A healthy astrocyte is constantly responding to neuronal signals to resolve homeostatic challenges on the millisecond to minute scale. Due to rapid uptake capacity, neuronal release of neurotransmitters and ions such as potassium (K+) can be cleared at the subsecond scale. However, neurons respond rapidly and post-translationally to neuron-derived signals. For example, neuronally released K+, nitric oxide (NO), and ammonium induce intracellular pathways to rapidly modulate astrocytic metabolism, including enhanced astrocytic glucose uptake, suppress oxidative phosphorylation, and enhance lactate export . These and other acute responses to neuronally-derived signals (arguably a form of short-term plasticity) are reviewed comprehensively elsewhere [1,6,7].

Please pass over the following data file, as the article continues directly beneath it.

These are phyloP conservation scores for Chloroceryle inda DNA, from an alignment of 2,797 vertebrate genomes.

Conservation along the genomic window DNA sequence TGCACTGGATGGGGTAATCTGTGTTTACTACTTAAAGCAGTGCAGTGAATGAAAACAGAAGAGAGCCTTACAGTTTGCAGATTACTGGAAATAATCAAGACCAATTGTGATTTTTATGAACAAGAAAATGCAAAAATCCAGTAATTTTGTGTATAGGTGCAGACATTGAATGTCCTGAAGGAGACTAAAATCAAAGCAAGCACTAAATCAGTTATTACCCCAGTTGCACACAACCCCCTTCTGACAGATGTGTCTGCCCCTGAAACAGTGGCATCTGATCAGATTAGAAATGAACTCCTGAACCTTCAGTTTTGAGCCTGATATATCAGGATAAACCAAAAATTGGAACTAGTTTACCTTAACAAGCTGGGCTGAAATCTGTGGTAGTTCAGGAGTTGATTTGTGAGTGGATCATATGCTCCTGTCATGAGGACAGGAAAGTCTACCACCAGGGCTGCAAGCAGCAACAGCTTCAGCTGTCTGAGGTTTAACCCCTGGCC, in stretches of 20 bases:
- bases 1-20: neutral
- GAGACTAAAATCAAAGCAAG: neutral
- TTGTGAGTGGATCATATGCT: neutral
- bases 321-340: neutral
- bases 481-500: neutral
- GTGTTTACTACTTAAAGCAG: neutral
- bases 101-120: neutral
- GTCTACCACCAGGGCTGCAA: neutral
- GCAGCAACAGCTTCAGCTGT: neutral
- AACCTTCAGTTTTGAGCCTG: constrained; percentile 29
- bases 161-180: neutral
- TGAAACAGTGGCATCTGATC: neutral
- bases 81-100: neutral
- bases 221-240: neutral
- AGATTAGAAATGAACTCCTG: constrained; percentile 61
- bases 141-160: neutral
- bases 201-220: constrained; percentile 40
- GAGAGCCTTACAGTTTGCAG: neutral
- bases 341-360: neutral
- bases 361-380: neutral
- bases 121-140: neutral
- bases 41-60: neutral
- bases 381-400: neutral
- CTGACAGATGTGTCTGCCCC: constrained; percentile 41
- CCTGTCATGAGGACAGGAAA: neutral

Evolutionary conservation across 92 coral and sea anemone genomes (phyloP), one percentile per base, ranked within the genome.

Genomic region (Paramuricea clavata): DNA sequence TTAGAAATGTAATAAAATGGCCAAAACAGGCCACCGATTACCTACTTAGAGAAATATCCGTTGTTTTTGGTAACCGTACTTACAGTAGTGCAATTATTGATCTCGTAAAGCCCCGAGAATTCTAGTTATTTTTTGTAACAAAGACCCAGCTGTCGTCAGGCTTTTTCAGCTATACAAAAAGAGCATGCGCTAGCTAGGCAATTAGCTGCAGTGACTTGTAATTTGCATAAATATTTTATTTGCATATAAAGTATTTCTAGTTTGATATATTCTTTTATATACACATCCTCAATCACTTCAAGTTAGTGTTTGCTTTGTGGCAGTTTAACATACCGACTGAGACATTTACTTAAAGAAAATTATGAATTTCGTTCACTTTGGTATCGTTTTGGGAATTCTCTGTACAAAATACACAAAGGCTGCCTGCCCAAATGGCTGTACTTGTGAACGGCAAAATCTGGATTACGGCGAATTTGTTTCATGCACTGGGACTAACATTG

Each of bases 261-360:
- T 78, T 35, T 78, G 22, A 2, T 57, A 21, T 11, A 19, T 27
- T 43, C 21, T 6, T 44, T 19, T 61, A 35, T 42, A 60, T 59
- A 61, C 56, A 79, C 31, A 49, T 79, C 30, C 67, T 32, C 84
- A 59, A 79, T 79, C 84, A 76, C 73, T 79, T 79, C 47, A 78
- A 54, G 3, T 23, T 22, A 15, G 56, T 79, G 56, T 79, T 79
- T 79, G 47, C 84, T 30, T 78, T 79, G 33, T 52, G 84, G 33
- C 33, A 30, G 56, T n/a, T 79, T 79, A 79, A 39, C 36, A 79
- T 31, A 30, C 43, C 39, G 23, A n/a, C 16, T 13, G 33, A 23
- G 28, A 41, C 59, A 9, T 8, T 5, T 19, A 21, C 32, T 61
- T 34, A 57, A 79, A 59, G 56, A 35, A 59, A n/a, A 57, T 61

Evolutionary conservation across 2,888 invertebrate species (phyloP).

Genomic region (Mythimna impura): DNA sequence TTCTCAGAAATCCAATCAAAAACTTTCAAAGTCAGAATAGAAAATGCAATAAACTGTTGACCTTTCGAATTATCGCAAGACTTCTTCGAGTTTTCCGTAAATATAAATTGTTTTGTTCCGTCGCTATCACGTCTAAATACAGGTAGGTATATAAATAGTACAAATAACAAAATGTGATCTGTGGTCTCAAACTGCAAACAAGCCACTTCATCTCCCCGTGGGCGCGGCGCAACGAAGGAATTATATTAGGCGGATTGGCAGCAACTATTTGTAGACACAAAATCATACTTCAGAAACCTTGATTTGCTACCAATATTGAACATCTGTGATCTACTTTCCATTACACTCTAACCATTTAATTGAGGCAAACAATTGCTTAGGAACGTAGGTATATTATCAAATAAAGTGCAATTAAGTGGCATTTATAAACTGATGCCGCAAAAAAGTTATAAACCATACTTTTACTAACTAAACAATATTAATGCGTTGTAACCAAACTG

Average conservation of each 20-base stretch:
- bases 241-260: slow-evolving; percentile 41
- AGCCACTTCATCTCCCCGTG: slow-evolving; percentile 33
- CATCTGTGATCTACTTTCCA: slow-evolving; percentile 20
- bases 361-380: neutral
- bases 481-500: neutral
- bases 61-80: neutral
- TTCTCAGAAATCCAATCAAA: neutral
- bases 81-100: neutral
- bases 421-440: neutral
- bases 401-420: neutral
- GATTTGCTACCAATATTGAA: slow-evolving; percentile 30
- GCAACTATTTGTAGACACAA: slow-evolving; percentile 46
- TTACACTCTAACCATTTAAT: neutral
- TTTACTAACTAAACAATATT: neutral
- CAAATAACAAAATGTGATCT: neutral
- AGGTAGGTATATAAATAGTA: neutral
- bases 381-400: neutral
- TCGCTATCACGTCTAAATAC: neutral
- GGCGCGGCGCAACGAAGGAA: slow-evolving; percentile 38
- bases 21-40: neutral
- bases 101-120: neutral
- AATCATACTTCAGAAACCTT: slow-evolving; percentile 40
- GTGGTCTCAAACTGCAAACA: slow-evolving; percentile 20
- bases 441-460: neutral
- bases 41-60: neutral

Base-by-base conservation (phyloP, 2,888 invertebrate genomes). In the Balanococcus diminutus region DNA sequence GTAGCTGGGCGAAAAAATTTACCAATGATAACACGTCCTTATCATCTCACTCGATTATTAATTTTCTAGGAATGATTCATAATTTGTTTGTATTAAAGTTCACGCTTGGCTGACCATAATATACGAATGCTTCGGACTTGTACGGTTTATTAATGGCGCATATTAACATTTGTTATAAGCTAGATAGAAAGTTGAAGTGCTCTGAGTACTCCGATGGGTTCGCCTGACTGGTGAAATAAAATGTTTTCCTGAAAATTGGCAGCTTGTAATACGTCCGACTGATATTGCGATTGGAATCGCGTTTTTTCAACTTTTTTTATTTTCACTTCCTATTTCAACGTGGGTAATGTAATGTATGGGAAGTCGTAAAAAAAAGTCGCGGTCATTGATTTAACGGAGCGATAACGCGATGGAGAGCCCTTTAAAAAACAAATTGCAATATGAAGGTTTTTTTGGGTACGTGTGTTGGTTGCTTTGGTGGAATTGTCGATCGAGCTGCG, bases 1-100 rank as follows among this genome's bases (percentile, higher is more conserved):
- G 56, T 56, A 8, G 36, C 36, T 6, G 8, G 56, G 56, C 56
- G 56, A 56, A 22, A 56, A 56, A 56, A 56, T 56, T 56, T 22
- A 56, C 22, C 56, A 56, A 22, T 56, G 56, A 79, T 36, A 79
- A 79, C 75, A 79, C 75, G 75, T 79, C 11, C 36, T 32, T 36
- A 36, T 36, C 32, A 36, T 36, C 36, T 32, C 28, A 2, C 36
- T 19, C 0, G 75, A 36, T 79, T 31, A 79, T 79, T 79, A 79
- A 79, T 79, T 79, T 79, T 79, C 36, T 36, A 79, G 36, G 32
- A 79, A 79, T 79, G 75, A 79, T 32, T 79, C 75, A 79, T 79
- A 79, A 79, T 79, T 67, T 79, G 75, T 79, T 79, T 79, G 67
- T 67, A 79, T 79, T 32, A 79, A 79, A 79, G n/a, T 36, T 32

However, the long-term phenotype of properties of astrocytes are also not fixed. There is growing evidence that the capacity of astrocytes to carry out several specialised functions is subject to signal-dependent regulation by neurons. The teleological reason for this is appears to be straightforward: to tune the astrocytes’ properties to the needs of nearby neurons, and enable them to effectively respond in the dynamic way touched on above [1,6,7]. The article will give examples of this mode of regulation as well the mechanisms involved. Since many astrocytic neurosupportive functions decline in age and disease [8–10], knowledge of how they are regulated in the healthy brain may point to ways in which they can be manipulated for therapeutic effect.
Regulation of astrocyte morphology